Carphone Warehouse and Dixons Retail have agreed a £3.8 billion all-share merger, creating a powerful pan-European mobile phone and electricals group with about 2,900 stores.
Carphone is Europe's biggest independent mobile phone retailer, and Dixons is Europe's second biggest electricals retailer.
The two companies said the deal would be implemented by way of a scheme of arrangement of Dixons.
They said the merger would result in each of Dixons' and Carphone's shareholders holding 50% of a group to be called Dixons Carphone Plc.
Under the terms of the merger, Dixons shareholders will receive 0.155 of a new Dixons Carphone share in exchange for each Dixons share.
Dixons Retail Group has more than 900 shops across Europe, including 28 Currys and PC World stores in Ireland.
Carphone Warehouse has 2,000 stores in Europe, including 90 in Ireland, and also holds a 46% stake in operator Virgin Mobile France.
Based on yesterday's closing prices Carphone had a market capitalisation of £1.90 billion and Dixons £1.87 billion.
Carphone and Dixons said on February 24 they were in merger talks and had been given a May 19 deadline by the UK Takeover Panelto agree a deal.
The two firms said they will be able to achieve integrated mobile retailing and procurement synergies, together with cost savings, of at least £80m on a recurring basis which are expected to be delivered in full in the 2017-18 year.
Charles Dunstone, Carphone's co-founder, chairman and 23.5% shareholder, will chair the combined group.
Dixons will take the top two executive roles, with its chief executive Sebastian James and chief financial officer Humphrey Singer adopting the same roles at the combined group.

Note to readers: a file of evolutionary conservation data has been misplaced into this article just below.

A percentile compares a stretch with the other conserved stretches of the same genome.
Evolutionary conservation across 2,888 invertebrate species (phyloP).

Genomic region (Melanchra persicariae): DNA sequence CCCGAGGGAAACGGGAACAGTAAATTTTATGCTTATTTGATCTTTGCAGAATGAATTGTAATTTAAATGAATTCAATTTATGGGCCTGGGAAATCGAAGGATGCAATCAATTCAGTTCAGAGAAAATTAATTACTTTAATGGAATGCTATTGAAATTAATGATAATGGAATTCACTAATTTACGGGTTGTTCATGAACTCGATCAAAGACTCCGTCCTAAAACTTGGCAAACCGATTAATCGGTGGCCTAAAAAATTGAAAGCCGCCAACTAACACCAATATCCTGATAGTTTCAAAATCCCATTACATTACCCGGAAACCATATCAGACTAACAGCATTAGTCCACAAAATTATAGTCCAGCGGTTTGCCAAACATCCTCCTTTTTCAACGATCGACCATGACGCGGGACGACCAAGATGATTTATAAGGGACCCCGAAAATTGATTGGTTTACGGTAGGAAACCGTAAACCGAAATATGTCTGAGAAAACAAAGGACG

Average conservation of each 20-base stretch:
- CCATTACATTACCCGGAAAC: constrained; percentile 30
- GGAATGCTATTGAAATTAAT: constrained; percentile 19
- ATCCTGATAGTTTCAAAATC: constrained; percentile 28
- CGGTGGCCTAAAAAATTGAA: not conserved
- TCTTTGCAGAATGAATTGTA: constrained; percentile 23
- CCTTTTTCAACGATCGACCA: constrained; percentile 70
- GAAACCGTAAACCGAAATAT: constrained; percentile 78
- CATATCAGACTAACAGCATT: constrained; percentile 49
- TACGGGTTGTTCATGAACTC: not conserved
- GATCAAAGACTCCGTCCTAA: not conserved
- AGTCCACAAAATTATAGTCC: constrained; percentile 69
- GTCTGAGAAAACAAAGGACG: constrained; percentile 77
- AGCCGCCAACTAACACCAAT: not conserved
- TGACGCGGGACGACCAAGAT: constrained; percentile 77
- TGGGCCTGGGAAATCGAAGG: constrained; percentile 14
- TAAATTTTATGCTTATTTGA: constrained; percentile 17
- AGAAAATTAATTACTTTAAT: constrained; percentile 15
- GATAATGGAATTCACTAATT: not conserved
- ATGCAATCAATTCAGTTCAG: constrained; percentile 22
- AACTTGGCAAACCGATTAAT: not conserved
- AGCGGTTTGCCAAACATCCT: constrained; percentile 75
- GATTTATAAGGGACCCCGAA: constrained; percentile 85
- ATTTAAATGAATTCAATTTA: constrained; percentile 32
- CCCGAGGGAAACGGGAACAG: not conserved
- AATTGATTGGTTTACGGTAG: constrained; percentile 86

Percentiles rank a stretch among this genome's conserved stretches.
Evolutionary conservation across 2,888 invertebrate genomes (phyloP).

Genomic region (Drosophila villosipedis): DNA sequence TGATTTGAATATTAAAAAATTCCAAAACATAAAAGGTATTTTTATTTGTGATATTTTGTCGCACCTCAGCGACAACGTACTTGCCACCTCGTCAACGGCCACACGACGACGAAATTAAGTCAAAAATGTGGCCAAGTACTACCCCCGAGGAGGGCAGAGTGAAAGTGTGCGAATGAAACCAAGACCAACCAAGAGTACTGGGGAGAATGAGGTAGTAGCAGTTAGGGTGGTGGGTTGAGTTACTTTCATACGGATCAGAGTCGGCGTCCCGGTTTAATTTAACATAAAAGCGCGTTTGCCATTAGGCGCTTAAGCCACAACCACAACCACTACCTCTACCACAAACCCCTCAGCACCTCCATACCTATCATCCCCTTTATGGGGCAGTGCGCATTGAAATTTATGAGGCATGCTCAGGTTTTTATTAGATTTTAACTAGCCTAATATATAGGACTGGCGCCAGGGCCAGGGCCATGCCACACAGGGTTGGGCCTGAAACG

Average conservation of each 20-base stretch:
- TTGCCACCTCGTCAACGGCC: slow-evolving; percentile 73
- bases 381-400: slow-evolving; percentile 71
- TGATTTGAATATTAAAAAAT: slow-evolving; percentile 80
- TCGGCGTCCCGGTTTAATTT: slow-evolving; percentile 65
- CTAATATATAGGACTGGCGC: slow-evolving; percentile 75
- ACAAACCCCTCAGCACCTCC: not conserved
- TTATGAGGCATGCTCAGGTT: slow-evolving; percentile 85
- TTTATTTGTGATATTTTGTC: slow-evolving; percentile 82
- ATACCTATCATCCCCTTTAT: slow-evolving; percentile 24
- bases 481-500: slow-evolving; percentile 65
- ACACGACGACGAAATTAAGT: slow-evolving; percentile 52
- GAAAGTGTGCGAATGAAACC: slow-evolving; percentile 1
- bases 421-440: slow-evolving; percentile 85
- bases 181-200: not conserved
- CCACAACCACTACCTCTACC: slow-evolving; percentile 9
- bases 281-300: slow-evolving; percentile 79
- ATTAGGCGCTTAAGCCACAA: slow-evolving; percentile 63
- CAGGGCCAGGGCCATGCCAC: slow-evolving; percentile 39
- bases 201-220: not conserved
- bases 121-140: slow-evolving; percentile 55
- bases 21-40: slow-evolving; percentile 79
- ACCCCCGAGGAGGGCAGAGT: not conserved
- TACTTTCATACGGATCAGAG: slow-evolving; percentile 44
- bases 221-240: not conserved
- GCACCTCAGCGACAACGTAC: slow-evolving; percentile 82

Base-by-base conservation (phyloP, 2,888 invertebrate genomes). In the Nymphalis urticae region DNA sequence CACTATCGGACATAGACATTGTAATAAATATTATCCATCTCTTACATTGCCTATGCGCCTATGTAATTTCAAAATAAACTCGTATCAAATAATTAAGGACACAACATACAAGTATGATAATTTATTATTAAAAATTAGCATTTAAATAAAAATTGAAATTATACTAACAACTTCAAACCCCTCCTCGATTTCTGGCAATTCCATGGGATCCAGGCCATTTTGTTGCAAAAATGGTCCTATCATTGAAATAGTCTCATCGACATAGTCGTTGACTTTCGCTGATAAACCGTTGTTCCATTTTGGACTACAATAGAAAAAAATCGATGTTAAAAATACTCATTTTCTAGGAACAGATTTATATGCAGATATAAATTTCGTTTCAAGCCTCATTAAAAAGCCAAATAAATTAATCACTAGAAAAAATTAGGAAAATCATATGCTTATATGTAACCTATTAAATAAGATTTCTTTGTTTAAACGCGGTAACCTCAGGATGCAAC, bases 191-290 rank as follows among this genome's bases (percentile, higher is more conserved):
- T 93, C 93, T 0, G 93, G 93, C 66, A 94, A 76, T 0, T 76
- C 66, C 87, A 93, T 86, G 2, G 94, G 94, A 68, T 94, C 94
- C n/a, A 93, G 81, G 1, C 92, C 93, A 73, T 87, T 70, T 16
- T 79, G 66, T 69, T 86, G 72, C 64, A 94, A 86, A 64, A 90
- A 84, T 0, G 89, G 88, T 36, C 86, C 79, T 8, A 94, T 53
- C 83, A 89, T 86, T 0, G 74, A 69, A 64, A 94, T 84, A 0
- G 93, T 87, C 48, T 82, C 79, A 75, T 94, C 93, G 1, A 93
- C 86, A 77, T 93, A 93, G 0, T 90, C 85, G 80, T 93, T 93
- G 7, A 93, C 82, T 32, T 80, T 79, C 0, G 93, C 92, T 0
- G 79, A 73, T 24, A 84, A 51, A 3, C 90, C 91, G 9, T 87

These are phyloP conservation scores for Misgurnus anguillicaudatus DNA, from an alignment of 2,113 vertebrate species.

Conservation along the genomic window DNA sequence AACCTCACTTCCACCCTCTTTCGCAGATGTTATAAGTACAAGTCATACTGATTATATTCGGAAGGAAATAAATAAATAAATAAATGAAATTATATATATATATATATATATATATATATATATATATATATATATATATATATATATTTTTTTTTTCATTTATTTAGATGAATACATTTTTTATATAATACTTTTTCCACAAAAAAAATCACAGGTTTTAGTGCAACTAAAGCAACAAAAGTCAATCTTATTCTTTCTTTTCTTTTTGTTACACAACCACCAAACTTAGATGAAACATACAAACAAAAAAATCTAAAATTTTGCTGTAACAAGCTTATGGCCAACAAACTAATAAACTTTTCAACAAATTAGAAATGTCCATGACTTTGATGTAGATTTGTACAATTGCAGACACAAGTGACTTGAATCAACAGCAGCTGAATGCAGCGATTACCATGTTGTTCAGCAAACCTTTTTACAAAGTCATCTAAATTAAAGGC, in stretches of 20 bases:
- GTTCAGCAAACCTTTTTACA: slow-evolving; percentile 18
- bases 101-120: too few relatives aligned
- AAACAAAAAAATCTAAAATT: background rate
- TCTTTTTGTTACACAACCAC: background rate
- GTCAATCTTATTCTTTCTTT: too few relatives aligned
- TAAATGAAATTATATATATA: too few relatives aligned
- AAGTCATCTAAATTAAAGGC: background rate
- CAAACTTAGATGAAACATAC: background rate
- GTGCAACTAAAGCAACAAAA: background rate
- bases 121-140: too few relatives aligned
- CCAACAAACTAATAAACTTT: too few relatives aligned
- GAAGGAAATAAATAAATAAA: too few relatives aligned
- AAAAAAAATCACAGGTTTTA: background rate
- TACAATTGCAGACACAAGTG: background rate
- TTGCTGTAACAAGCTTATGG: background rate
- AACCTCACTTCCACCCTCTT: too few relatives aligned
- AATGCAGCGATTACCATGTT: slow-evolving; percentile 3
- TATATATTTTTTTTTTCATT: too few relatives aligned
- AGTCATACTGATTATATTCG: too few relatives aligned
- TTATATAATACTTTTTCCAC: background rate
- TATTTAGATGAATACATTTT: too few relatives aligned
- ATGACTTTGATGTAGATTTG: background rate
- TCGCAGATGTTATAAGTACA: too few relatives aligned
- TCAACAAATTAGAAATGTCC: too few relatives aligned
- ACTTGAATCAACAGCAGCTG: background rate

Andrew Harrison, Carphone's CEO, will become deputy CEO, while Roger Taylor, deputy chairman of Carphone, and John Allan, the Dixons Retail chairman, will both be deputy chairmen.
The ever-increasing pace of the digital revolution is also key factor in the merger, with smartphones and synced devices integrating into more of our everyday lives.
The rationale for the merger is the increasing convergence of the smartphone and tablet market with that for electrical goods such as televisions, with Carphone bringing the expertise for the former and Dixons the expertise for the latter.
Dixons is currently under exposed to the key area of mobile/smartphone retailing, while Carphone will likely face increased pressure from mobile phone networks wanting to be more reliant on their own direct channels to consumers.
The companies said there will be "significant job creation" through the rollout of the combined Dixons Carphone retail offering, resulting in an increase of around 4% of the combined group's workforce by the end of 2016.
But this increase will be partially offset by the combination of operational and support functions, causing a 2% drop in total headcount, the firms added.
The deal is not expected to result in store closures because most of PC World and Currys outlets are in out-of-town locations, compared with the main street sites preferred by Carphone.
Dixons also released a trading statement today, predicting that full-year underlying profit before tax would beat the top end of market expectations of £150-160m.